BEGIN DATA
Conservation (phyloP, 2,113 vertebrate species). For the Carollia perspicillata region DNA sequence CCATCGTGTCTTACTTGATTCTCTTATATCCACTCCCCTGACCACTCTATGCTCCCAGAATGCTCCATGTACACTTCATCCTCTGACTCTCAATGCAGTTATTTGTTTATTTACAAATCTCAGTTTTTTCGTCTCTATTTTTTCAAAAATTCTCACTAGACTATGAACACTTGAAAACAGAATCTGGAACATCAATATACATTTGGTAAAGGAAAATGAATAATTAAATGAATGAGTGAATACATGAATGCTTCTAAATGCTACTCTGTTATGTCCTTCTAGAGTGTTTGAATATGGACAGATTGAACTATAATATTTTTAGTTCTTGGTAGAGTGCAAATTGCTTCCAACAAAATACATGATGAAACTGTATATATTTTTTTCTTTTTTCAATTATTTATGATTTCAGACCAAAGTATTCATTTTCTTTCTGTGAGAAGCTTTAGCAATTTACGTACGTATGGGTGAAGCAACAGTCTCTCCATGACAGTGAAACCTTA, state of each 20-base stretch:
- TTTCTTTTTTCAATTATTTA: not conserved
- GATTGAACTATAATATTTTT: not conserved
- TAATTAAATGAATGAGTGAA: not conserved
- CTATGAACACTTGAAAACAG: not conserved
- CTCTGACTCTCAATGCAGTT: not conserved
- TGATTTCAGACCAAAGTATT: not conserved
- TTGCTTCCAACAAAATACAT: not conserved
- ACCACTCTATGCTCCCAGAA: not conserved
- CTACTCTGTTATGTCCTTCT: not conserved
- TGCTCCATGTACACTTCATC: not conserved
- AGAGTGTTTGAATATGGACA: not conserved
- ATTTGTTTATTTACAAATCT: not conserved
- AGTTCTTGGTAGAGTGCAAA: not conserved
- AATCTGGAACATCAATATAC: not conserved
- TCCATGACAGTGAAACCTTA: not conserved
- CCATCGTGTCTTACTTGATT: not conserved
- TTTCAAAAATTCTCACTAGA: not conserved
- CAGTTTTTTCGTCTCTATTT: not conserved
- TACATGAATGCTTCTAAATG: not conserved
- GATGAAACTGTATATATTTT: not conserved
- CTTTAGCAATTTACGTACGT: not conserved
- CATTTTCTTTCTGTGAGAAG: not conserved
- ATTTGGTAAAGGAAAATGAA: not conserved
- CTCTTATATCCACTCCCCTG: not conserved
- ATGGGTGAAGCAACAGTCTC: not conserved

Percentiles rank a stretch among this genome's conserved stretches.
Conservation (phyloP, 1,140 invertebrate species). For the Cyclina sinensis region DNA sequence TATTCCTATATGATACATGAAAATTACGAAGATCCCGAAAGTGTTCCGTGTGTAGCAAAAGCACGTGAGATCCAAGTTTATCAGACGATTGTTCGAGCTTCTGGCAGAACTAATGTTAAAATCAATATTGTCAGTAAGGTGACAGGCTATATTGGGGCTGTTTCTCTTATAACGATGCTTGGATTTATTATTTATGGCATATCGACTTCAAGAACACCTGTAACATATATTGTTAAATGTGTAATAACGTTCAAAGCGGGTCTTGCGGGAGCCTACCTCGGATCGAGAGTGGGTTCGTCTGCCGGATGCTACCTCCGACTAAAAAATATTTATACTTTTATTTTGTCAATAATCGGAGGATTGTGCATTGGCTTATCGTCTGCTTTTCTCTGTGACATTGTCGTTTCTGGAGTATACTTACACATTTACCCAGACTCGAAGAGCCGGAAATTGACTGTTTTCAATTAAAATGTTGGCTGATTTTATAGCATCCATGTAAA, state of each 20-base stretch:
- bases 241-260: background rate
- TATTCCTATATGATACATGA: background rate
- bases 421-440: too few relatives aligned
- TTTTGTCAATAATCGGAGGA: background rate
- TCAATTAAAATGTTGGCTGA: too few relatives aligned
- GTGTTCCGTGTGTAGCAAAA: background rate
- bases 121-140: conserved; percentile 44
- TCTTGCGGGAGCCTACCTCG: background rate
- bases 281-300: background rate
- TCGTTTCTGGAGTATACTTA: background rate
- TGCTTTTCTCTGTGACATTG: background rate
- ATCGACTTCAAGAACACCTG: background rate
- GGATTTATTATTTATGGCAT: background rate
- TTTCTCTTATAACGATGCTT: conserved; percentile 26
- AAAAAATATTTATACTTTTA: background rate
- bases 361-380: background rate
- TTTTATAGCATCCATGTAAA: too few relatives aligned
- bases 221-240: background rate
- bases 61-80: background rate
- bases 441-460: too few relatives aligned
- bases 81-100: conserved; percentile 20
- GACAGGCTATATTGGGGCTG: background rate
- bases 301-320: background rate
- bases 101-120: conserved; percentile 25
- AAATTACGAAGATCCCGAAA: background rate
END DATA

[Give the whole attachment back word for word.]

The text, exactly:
Conservation (phyloP, 2,113 vertebrate species). For the Carollia perspicillata region DNA sequence CCATCGTGTCTTACTTGATTCTCTTATATCCACTCCCCTGACCACTCTATGCTCCCAGAATGCTCCATGTACACTTCATCCTCTGACTCTCAATGCAGTTATTTGTTTATTTACAAATCTCAGTTTTTTCGTCTCTATTTTTTCAAAAATTCTCACTAGACTATGAACACTTGAAAACAGAATCTGGAACATCAATATACATTTGGTAAAGGAAAATGAATAATTAAATGAATGAGTGAATACATGAATGCTTCTAAATGCTACTCTGTTATGTCCTTCTAGAGTGTTTGAATATGGACAGATTGAACTATAATATTTTTAGTTCTTGGTAGAGTGCAAATTGCTTCCAACAAAATACATGATGAAACTGTATATATTTTTTTCTTTTTTCAATTATTTATGATTTCAGACCAAAGTATTCATTTTCTTTCTGTGAGAAGCTTTAGCAATTTACGTACGTATGGGTGAAGCAACAGTCTCTCCATGACAGTGAAACCTTA, state of each 20-base stretch:
- TTTCTTTTTTCAATTATTTA: not conserved
- GATTGAACTATAATATTTTT: not conserved
- TAATTAAATGAATGAGTGAA: not conserved
- CTATGAACACTTGAAAACAG: not conserved
- CTCTGACTCTCAATGCAGTT: not conserved
- TGATTTCAGACCAAAGTATT: not conserved
- TTGCTTCCAACAAAATACAT: not conserved
- ACCACTCTATGCTCCCAGAA: not conserved
- CTACTCTGTTATGTCCTTCT: not conserved
- TGCTCCATGTACACTTCATC: not conserved
- AGAGTGTTTGAATATGGACA: not conserved
- ATTTGTTTATTTACAAATCT: not conserved
- AGTTCTTGGTAGAGTGCAAA: not conserved
- AATCTGGAACATCAATATAC: not conserved
- TCCATGACAGTGAAACCTTA: not conserved
- CCATCGTGTCTTACTTGATT: not conserved
- TTTCAAAAATTCTCACTAGA: not conserved
- CAGTTTTTTCGTCTCTATTT: not conserved
- TACATGAATGCTTCTAAATG: not conserved
- GATGAAACTGTATATATTTT: not conserved
- CTTTAGCAATTTACGTACGT: not conserved
- CATTTTCTTTCTGTGAGAAG: not conserved
- ATTTGGTAAAGGAAAATGAA: not conserved
- CTCTTATATCCACTCCCCTG: not conserved
- ATGGGTGAAGCAACAGTCTC: not conserved

Percentiles rank a stretch among this genome's conserved stretches.
Conservation (phyloP, 1,140 invertebrate species). For the Cyclina sinensis region DNA sequence TATTCCTATATGATACATGAAAATTACGAAGATCCCGAAAGTGTTCCGTGTGTAGCAAAAGCACGTGAGATCCAAGTTTATCAGACGATTGTTCGAGCTTCTGGCAGAACTAATGTTAAAATCAATATTGTCAGTAAGGTGACAGGCTATATTGGGGCTGTTTCTCTTATAACGATGCTTGGATTTATTATTTATGGCATATCGACTTCAAGAACACCTGTAACATATATTGTTAAATGTGTAATAACGTTCAAAGCGGGTCTTGCGGGAGCCTACCTCGGATCGAGAGTGGGTTCGTCTGCCGGATGCTACCTCCGACTAAAAAATATTTATACTTTTATTTTGTCAATAATCGGAGGATTGTGCATTGGCTTATCGTCTGCTTTTCTCTGTGACATTGTCGTTTCTGGAGTATACTTACACATTTACCCAGACTCGAAGAGCCGGAAATTGACTGTTTTCAATTAAAATGTTGGCTGATTTTATAGCATCCATGTAAA, state of each 20-base stretch:
- bases 241-260: background rate
- TATTCCTATATGATACATGA: background rate
- bases 421-440: too few relatives aligned
- TTTTGTCAATAATCGGAGGA: background rate
- TCAATTAAAATGTTGGCTGA: too few relatives aligned
- GTGTTCCGTGTGTAGCAAAA: background rate
- bases 121-140: conserved; percentile 44
- TCTTGCGGGAGCCTACCTCG: background rate
- bases 281-300: background rate
- TCGTTTCTGGAGTATACTTA: background rate
- TGCTTTTCTCTGTGACATTG: background rate
- ATCGACTTCAAGAACACCTG: background rate
- GGATTTATTATTTATGGCAT: background rate
- TTTCTCTTATAACGATGCTT: conserved; percentile 26
- AAAAAATATTTATACTTTTA: background rate
- bases 361-380: background rate
- TTTTATAGCATCCATGTAAA: too few relatives aligned
- bases 221-240: background rate
- bases 61-80: background rate
- bases 441-460: too few relatives aligned
- bases 81-100: conserved; percentile 20
- GACAGGCTATATTGGGGCTG: background rate
- bases 301-320: background rate
- bases 101-120: conserved; percentile 25
- AAATTACGAAGATCCCGAAA: background rate